downpour in the middle of a tropical Dry season will need some extremely fast
talking to be accepted by your readers, but a winter storm in the midlatitudes
would not be out of place.
Rain in the Dry season can happen, though.
The region in which I live has had a cyclone form one week into the Dry,
and thunderstorms a couple of months ago, right in the middle of the Dry.
If you want to write unusual weather into your story, pave the way by
having some indication that the weather is changing.
That unseasonal storm can be foreshadowed by having the humidity increase
and clouds build up a few days beforehand, perhaps with a wind direction change
or an increase in the wind strength.
Weather “magicians” may just be very good
forecasters, claiming the approaching storms as their own doing.
All cultures will have some techniques for forecasting
weather. These may involve throwing
bones into a fire or axioms like 'Red sky at night / Shepherd’s delight'.
These have come from generations of weather observation and often there
will be a scientific connection between the two effects.
Remember, storms are not the only severe weather event
that might affect your characters. Droughts,
floods, fire and snow, all of these can be obstacles for your characters to
Turning all this around, consider also how different
weather conditions might affect magic or new technologies.
How will your new stealth bomber cope with 60kt crosswinds, clear air
turbulence and avoid producing contrails? Will
a thunderstorm five kilometres away make it dangerous to work magic?
The effect of weather on magic will largely be
determined by the type of magic on your world.
Current technology is often subject to weather conditions.
High humidity and moisture can damage electronics and cause short
circuits. Vehicles struggle in wet
weather, in cold weather and in hot weather.
Infrared sensors struggle at times of thermal crossover, when land and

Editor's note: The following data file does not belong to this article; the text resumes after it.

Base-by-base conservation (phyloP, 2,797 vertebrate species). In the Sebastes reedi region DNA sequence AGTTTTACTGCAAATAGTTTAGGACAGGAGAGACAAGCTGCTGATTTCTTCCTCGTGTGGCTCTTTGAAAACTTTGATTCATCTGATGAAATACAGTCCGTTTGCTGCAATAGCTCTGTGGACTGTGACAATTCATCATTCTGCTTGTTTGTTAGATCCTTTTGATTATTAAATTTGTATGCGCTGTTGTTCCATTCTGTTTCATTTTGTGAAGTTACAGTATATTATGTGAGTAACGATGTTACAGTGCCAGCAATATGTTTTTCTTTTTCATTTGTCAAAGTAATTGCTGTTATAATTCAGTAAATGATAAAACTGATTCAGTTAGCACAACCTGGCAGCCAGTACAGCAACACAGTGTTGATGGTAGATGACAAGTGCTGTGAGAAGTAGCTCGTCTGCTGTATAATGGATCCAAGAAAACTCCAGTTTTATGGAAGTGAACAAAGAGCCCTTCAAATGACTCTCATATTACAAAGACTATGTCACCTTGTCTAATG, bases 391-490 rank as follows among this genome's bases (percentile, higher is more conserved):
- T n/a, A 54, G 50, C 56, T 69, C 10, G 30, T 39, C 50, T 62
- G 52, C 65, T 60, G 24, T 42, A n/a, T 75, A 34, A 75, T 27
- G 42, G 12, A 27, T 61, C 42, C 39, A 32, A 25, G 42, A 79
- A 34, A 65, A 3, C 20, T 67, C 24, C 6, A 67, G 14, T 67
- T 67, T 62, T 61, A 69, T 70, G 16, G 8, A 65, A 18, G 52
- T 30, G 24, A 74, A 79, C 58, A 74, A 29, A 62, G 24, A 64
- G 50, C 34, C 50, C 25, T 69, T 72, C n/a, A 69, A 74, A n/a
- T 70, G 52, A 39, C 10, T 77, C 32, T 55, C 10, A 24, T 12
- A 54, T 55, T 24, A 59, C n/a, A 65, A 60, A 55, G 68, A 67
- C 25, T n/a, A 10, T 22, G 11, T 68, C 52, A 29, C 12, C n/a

air temperatures are close to equal. Planes
have to deal with crosswinds, turbulence, icing, jet streams, storms, low cloud
- it’s amazing they can fly at all!
Weather as background
Wherever they are, whenever
they are, the weather will always have an impact on the activities of your
characters. Whether it’s fine or
it’s raining, hot or cold, realistic descriptions of the weather can add depth
to your setting. It can be used to
show the passage of time, or unseasonal weather.
Remember that there are many different climates in even
our own world, and that summer is not always fine sunny days, that winter is not
always cold and rainy, and not everyone recognises four seasons.
I live in the tropics, and we have two recognised seasons, as well as
another somewhat unofficial season. There
is the Dry season during the calendar summer, in which very little, if any, rain
falls. Towards the end of the Dry it can get extremely humid, as
more moisture enters the atmosphere, however it does not rain.
Locally this is known as the Buildup, or colloquially, Mango Madness
Season (because people can go a little crazy in the heat and humidity).
Once the first rains come, it is the Wet season, or the monsoon. Learn about the climates in different parts of the world to
get an idea of the possibilities.
A brief description of the current weather can provide
ambience, reflecting the mood of your characters. 'Only a few fluffy white clouds interrupted the endless blue
of the sky. It was the epitome of
spring, the perfect day as Jenny started out on her Great Adventure'.
The weather can also act as a counterpoint to a character’s moods.
“It should have been a dark and stormy night.
The clear blue sky she could see from her office window did nothing to
improve Jenny’s mood.”
One last note...
Avoid technical jargon unless you are sure of your
facts and terminology. While not
many readers will be meteorologists, there are a lot of weather enthusiasts out
there. I have read too many stories
in which clouds, storms and other meteorological phenomena are described or
explained completely wrong. There
are books aplenty to help you write the weather right, and even more websites.
There are links at the end of this article to some useful websites; also
check out the bibliography.
Bureau of Meteorology
Oceanic and Atmospheric Administration
Erik. 2000. The Weather Factor: How
nature has changed history, Hodder & Stoughton, Great Britain.
ISBN 0 340 76805 3
Richard (ed.). 1997.
An Australian Geographic Guide to
Weather, Australian Geographic, Australia.
ISBN 1 86276 032 2